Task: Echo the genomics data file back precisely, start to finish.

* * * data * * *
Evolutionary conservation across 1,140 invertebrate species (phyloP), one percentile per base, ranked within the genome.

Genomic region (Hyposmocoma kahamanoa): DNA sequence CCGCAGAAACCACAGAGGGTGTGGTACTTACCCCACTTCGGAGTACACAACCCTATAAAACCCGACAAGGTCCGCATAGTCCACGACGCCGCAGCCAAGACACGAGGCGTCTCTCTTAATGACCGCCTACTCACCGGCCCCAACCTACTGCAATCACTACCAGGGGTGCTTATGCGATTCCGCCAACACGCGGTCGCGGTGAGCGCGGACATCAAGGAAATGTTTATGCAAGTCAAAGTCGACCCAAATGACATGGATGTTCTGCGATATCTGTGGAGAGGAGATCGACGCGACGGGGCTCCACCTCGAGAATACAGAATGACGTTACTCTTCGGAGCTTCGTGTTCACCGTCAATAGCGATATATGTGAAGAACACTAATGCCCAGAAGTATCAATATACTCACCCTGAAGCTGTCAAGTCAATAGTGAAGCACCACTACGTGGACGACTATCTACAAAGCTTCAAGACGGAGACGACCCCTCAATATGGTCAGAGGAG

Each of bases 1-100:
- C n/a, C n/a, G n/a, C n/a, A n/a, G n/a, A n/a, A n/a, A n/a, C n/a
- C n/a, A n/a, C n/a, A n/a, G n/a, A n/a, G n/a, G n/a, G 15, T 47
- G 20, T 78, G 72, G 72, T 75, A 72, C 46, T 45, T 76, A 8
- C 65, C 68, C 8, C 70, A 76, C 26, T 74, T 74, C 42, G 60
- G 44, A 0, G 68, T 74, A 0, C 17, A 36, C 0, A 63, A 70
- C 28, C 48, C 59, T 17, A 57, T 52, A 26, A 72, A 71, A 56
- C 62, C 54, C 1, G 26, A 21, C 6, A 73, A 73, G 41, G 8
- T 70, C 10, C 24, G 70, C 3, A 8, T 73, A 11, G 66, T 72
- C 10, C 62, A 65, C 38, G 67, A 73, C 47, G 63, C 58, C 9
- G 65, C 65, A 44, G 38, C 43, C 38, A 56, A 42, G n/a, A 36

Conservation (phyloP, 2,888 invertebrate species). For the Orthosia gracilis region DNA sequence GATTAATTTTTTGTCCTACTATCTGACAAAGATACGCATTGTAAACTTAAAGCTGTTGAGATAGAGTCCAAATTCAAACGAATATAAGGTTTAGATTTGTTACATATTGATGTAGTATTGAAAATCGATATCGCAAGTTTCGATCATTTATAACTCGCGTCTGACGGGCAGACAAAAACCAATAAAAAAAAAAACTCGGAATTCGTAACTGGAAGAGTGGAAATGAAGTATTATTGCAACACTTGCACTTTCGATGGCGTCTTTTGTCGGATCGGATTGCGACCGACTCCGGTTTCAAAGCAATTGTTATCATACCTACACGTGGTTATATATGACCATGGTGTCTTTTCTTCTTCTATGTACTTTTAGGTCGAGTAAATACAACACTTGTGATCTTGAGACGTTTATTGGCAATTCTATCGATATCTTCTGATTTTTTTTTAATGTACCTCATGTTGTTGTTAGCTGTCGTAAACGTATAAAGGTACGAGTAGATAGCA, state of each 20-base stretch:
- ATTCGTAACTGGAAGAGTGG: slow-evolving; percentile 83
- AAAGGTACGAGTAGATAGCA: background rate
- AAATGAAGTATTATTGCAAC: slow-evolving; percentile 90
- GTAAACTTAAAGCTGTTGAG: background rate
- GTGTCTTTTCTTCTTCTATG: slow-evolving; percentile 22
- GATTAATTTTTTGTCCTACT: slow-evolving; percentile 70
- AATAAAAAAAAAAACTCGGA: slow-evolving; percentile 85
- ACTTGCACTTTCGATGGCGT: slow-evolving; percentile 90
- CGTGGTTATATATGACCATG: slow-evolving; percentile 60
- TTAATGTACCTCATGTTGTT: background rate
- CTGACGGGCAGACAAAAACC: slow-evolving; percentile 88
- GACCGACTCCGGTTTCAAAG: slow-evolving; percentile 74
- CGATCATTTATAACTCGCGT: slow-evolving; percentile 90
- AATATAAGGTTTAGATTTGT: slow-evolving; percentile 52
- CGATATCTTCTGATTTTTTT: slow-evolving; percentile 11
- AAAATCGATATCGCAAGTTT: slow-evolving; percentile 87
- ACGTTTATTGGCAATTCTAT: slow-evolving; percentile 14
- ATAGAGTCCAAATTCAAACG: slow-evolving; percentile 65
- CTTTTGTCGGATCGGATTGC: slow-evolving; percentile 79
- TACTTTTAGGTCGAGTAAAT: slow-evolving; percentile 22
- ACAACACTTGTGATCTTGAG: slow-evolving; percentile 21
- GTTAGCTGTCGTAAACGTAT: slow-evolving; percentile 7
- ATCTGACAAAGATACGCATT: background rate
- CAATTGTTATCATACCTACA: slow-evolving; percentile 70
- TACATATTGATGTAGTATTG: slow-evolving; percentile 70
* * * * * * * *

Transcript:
Evolutionary conservation across 1,140 invertebrate species (phyloP), one percentile per base, ranked within the genome.

Genomic region (Hyposmocoma kahamanoa): DNA sequence CCGCAGAAACCACAGAGGGTGTGGTACTTACCCCACTTCGGAGTACACAACCCTATAAAACCCGACAAGGTCCGCATAGTCCACGACGCCGCAGCCAAGACACGAGGCGTCTCTCTTAATGACCGCCTACTCACCGGCCCCAACCTACTGCAATCACTACCAGGGGTGCTTATGCGATTCCGCCAACACGCGGTCGCGGTGAGCGCGGACATCAAGGAAATGTTTATGCAAGTCAAAGTCGACCCAAATGACATGGATGTTCTGCGATATCTGTGGAGAGGAGATCGACGCGACGGGGCTCCACCTCGAGAATACAGAATGACGTTACTCTTCGGAGCTTCGTGTTCACCGTCAATAGCGATATATGTGAAGAACACTAATGCCCAGAAGTATCAATATACTCACCCTGAAGCTGTCAAGTCAATAGTGAAGCACCACTACGTGGACGACTATCTACAAAGCTTCAAGACGGAGACGACCCCTCAATATGGTCAGAGGAG

Each of bases 1-100:
- C n/a, C n/a, G n/a, C n/a, A n/a, G n/a, A n/a, A n/a, A n/a, C n/a
- C n/a, A n/a, C n/a, A n/a, G n/a, A n/a, G n/a, G n/a, G 15, T 47
- G 20, T 78, G 72, G 72, T 75, A 72, C 46, T 45, T 76, A 8
- C 65, C 68, C 8, C 70, A 76, C 26, T 74, T 74, C 42, G 60
- G 44, A 0, G 68, T 74, A 0, C 17, A 36, C 0, A 63, A 70
- C 28, C 48, C 59, T 17, A 57, T 52, A 26, A 72, A 71, A 56
- C 62, C 54, C 1, G 26, A 21, C 6, A 73, A 73, G 41, G 8
- T 70, C 10, C 24, G 70, C 3, A 8, T 73, A 11, G 66, T 72
- C 10, C 62, A 65, C 38, G 67, A 73, C 47, G 63, C 58, C 9
- G 65, C 65, A 44, G 38, C 43, C 38, A 56, A 42, G n/a, A 36

Conservation (phyloP, 2,888 invertebrate species). For the Orthosia gracilis region DNA sequence GATTAATTTTTTGTCCTACTATCTGACAAAGATACGCATTGTAAACTTAAAGCTGTTGAGATAGAGTCCAAATTCAAACGAATATAAGGTTTAGATTTGTTACATATTGATGTAGTATTGAAAATCGATATCGCAAGTTTCGATCATTTATAACTCGCGTCTGACGGGCAGACAAAAACCAATAAAAAAAAAAACTCGGAATTCGTAACTGGAAGAGTGGAAATGAAGTATTATTGCAACACTTGCACTTTCGATGGCGTCTTTTGTCGGATCGGATTGCGACCGACTCCGGTTTCAAAGCAATTGTTATCATACCTACACGTGGTTATATATGACCATGGTGTCTTTTCTTCTTCTATGTACTTTTAGGTCGAGTAAATACAACACTTGTGATCTTGAGACGTTTATTGGCAATTCTATCGATATCTTCTGATTTTTTTTTAATGTACCTCATGTTGTTGTTAGCTGTCGTAAACGTATAAAGGTACGAGTAGATAGCA, state of each 20-base stretch:
- ATTCGTAACTGGAAGAGTGG: slow-evolving; percentile 83
- AAAGGTACGAGTAGATAGCA: background rate
- AAATGAAGTATTATTGCAAC: slow-evolving; percentile 90
- GTAAACTTAAAGCTGTTGAG: background rate
- GTGTCTTTTCTTCTTCTATG: slow-evolving; percentile 22
- GATTAATTTTTTGTCCTACT: slow-evolving; percentile 70
- AATAAAAAAAAAAACTCGGA: slow-evolving; percentile 85
- ACTTGCACTTTCGATGGCGT: slow-evolving; percentile 90
- CGTGGTTATATATGACCATG: slow-evolving; percentile 60
- TTAATGTACCTCATGTTGTT: background rate
- CTGACGGGCAGACAAAAACC: slow-evolving; percentile 88
- GACCGACTCCGGTTTCAAAG: slow-evolving; percentile 74
- CGATCATTTATAACTCGCGT: slow-evolving; percentile 90
- AATATAAGGTTTAGATTTGT: slow-evolving; percentile 52
- CGATATCTTCTGATTTTTTT: slow-evolving; percentile 11
- AAAATCGATATCGCAAGTTT: slow-evolving; percentile 87
- ACGTTTATTGGCAATTCTAT: slow-evolving; percentile 14
- ATAGAGTCCAAATTCAAACG: slow-evolving; percentile 65
- CTTTTGTCGGATCGGATTGC: slow-evolving; percentile 79
- TACTTTTAGGTCGAGTAAAT: slow-evolving; percentile 22
- ACAACACTTGTGATCTTGAG: slow-evolving; percentile 21
- GTTAGCTGTCGTAAACGTAT: slow-evolving; percentile 7
- ATCTGACAAAGATACGCATT: background rate
- CAATTGTTATCATACCTACA: slow-evolving; percentile 70
- TACATATTGATGTAGTATTG: slow-evolving; percentile 70